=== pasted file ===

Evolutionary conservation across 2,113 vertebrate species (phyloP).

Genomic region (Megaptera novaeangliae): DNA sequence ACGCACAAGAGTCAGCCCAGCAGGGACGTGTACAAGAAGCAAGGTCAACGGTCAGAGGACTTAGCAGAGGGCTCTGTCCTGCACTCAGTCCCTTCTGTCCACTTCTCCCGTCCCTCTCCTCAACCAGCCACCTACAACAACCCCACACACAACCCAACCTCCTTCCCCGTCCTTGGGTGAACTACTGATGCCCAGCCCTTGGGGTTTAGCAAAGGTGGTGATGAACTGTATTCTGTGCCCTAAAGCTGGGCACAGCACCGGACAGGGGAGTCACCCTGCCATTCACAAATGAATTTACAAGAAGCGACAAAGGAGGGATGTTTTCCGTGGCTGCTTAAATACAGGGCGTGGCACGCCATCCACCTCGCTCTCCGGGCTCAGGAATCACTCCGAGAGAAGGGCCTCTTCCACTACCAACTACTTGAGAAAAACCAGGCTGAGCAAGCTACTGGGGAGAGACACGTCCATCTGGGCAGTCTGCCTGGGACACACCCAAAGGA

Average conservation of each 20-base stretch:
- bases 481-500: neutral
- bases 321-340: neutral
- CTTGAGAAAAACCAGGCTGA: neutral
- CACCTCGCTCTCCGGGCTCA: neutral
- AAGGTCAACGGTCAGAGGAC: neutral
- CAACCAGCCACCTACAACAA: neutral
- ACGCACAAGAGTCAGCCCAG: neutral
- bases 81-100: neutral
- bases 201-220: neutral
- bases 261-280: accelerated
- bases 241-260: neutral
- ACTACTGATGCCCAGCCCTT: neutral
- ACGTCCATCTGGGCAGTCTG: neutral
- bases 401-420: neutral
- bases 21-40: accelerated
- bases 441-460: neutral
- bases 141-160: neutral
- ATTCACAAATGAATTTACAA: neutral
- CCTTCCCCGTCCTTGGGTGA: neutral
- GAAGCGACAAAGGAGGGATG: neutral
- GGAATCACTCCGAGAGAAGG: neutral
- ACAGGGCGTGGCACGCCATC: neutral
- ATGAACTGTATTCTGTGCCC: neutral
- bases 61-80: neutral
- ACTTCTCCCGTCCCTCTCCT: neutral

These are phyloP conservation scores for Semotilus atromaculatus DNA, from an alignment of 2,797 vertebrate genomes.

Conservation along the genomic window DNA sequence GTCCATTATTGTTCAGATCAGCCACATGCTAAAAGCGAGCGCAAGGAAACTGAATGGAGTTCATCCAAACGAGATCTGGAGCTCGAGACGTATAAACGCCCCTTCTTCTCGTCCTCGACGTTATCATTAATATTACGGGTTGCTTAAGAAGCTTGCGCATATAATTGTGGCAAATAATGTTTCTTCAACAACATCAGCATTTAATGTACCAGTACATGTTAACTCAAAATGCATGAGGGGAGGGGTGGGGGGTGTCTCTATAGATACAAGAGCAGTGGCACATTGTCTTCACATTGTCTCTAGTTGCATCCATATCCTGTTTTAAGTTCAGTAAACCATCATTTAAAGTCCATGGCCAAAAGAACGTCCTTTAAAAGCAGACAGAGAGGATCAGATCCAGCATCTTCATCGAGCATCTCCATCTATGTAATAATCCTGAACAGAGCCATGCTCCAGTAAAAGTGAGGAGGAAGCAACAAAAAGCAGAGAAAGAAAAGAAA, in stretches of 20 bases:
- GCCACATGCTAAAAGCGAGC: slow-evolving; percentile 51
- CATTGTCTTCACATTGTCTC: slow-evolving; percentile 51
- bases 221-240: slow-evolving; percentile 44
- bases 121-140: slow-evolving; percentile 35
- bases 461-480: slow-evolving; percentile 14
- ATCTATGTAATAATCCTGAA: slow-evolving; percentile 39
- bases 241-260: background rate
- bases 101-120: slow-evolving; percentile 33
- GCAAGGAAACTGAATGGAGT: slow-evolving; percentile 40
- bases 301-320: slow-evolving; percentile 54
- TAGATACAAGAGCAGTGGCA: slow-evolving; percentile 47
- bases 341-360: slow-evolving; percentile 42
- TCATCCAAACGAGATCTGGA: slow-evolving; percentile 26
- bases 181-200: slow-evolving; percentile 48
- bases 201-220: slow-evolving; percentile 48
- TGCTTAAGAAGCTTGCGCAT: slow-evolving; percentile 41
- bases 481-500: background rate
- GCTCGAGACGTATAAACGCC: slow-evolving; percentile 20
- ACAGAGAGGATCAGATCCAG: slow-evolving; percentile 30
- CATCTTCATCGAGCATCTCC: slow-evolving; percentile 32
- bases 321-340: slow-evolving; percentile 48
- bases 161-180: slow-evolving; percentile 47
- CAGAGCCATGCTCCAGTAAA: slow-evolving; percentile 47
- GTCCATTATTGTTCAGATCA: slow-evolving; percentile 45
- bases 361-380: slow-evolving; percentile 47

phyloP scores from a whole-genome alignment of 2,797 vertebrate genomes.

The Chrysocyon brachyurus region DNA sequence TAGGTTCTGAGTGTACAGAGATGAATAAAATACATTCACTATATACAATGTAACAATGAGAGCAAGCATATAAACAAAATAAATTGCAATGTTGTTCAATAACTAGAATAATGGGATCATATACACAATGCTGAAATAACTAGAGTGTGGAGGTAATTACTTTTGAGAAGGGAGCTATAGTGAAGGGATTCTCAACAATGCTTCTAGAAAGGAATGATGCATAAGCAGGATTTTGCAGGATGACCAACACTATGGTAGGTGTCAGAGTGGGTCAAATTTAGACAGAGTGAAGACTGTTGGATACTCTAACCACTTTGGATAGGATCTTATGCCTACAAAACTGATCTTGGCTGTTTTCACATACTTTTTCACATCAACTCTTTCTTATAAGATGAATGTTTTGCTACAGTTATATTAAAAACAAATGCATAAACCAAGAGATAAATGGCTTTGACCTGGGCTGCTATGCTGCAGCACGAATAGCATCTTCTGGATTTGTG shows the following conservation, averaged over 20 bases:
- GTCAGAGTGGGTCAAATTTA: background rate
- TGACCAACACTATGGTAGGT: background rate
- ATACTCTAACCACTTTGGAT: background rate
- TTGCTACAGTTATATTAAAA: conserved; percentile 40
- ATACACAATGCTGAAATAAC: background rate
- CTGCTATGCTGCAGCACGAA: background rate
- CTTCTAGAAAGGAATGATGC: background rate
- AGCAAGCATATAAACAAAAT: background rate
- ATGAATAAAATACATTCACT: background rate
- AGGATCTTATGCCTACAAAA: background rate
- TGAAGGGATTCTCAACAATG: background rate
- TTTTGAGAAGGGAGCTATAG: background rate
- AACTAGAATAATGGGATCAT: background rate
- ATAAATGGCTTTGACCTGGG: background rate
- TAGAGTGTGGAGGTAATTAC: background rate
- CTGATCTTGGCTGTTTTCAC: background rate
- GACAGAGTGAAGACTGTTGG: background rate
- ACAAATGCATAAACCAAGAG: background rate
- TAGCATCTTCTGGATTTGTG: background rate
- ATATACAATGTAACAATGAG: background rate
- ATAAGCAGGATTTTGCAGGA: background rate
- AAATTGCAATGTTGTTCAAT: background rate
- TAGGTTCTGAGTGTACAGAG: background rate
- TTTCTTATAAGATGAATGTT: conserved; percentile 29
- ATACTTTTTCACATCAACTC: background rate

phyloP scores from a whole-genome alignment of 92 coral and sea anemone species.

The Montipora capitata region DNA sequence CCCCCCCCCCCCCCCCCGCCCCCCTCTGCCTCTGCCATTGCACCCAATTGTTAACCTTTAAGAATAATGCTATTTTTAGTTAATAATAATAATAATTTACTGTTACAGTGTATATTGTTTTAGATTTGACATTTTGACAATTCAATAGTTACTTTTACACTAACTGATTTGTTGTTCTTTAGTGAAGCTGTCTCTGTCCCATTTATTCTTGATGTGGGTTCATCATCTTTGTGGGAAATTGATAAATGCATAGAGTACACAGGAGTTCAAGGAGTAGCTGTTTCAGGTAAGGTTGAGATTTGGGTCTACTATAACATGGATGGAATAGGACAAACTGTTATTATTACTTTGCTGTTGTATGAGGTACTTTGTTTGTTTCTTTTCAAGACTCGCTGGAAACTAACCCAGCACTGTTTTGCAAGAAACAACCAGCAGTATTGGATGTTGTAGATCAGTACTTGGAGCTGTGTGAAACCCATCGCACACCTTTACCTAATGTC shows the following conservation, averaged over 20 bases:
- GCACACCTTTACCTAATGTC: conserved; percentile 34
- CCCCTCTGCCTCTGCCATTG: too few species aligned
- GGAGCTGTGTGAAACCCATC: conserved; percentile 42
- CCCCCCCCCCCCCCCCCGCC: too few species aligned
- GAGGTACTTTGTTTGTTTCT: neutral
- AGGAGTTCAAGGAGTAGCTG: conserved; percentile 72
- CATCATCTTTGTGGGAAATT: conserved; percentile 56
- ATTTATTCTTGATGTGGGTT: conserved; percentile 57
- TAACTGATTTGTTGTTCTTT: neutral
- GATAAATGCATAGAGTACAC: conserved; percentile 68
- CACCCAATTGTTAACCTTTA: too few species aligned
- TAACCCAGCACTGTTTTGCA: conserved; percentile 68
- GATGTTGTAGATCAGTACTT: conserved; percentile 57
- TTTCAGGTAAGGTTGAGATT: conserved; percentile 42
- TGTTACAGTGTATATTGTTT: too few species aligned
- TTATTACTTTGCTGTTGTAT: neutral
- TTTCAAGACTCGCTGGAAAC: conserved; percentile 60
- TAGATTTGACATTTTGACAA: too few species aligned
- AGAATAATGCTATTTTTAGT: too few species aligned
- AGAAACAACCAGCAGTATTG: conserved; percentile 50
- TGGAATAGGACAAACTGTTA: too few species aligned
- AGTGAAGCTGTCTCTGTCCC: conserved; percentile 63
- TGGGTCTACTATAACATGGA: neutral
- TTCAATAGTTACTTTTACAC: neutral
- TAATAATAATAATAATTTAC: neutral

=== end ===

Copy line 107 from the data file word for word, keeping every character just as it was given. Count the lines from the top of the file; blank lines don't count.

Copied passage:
- TGGGTCTACTATAACATGGA: neutral